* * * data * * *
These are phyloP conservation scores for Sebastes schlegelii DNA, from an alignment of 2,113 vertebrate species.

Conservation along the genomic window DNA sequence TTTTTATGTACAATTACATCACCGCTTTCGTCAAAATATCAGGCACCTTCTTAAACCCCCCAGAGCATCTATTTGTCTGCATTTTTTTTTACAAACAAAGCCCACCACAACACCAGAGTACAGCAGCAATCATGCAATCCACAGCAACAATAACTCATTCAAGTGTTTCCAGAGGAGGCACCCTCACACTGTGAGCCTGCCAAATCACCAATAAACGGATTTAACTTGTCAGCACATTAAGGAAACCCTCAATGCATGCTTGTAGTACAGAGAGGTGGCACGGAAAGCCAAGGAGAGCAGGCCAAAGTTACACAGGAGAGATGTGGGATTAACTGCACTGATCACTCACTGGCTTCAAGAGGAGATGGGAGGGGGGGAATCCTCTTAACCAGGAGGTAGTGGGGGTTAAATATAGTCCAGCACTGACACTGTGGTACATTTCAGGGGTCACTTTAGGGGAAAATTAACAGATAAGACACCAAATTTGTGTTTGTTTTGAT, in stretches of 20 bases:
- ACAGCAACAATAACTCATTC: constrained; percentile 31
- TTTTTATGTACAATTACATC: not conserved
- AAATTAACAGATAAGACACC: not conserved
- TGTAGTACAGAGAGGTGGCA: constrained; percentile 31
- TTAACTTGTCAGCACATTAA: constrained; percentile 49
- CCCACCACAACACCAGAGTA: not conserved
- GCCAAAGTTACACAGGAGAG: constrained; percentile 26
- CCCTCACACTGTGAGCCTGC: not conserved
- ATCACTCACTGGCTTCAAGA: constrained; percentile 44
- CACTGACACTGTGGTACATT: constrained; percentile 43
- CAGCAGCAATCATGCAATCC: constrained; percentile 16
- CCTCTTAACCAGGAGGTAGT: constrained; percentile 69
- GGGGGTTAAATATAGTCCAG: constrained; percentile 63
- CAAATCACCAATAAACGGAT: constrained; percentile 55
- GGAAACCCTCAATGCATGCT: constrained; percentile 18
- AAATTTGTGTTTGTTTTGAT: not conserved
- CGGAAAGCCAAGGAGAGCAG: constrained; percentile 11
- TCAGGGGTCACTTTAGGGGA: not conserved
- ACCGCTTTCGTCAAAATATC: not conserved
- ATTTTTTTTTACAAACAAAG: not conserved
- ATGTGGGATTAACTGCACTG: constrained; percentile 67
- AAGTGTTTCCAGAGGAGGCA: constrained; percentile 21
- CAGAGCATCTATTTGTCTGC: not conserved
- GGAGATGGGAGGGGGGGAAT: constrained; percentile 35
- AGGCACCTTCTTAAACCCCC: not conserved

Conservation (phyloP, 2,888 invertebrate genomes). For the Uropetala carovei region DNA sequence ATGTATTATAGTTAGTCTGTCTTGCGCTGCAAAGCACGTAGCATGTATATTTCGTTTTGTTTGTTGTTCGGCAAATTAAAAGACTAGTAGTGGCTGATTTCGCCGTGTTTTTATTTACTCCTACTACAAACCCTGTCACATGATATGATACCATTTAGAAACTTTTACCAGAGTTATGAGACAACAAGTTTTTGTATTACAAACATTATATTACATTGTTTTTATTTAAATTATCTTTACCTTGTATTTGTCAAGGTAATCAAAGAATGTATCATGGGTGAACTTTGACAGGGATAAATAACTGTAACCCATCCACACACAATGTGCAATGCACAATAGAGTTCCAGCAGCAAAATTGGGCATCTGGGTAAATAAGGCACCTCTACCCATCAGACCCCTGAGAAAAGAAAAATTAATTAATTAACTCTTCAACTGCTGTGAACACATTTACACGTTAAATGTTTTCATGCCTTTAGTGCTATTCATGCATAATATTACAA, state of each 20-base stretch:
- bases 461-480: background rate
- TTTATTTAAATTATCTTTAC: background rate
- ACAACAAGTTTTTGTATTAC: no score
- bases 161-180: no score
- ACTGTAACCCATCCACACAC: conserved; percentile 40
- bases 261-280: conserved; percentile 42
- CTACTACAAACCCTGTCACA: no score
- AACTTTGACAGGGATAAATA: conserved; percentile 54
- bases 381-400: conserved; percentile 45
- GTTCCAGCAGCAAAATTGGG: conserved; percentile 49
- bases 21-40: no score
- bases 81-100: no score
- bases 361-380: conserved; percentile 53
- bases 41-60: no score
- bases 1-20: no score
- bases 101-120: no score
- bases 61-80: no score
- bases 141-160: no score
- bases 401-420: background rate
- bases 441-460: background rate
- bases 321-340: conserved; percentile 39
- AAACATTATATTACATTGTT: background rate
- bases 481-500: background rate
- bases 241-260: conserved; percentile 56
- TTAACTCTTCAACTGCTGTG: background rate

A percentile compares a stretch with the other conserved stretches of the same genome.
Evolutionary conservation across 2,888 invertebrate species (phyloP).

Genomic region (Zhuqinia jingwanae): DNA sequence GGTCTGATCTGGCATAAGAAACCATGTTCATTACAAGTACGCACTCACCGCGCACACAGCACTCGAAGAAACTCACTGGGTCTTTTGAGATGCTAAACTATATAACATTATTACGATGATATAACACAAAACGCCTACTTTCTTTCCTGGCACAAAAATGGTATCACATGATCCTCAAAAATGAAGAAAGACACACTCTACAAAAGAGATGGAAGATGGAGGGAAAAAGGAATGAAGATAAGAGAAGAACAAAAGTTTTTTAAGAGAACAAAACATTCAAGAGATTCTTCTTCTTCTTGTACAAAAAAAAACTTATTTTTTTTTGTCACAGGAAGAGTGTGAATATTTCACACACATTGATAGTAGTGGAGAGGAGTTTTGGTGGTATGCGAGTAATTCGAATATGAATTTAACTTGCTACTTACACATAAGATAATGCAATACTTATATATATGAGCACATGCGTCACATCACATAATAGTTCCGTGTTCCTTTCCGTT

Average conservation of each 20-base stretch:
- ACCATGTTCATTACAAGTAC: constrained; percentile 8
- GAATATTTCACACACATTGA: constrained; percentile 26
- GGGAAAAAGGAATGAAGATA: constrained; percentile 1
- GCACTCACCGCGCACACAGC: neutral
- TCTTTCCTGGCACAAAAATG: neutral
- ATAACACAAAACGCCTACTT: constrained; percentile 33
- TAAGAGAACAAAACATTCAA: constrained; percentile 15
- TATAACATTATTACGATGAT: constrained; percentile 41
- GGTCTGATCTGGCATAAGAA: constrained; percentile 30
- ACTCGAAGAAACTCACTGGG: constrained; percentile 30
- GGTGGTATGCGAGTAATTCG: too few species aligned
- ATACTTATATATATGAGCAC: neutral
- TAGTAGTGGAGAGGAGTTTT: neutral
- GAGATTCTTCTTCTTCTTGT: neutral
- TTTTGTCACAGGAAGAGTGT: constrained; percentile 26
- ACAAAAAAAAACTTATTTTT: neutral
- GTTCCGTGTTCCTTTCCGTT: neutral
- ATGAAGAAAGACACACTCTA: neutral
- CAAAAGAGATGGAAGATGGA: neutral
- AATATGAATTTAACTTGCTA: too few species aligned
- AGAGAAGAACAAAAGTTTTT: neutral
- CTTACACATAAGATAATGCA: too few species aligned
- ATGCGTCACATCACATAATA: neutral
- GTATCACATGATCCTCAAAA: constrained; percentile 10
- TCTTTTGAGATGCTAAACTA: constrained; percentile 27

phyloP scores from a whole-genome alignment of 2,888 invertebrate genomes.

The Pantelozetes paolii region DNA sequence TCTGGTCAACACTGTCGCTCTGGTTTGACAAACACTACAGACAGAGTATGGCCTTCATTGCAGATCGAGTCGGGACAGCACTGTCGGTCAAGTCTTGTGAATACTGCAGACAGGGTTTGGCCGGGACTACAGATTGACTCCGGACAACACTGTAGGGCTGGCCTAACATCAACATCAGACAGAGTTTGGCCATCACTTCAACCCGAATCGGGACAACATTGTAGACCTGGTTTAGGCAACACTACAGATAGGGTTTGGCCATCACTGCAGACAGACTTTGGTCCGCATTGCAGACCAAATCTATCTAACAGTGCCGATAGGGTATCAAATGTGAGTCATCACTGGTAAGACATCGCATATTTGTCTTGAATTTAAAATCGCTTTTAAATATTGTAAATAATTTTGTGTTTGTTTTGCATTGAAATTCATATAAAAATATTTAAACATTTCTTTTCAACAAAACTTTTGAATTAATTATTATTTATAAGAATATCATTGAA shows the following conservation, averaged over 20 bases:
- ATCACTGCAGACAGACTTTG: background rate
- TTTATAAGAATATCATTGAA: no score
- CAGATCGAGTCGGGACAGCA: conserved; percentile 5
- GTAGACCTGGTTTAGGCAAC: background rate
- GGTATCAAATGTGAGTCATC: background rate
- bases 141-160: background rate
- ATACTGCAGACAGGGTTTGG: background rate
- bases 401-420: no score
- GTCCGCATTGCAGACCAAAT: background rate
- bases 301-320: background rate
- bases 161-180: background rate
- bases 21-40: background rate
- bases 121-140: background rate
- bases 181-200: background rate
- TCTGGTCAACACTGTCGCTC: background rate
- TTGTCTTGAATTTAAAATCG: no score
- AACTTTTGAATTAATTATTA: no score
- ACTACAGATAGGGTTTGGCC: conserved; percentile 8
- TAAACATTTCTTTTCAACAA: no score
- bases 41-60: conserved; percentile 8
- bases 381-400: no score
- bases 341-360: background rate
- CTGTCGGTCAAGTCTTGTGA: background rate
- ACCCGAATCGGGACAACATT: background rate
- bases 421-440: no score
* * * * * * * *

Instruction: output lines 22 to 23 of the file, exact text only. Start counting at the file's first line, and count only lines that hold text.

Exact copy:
- ATTTTTTTTTACAAACAAAG: not conserved
- ATGTGGGATTAACTGCACTG: constrained; percentile 67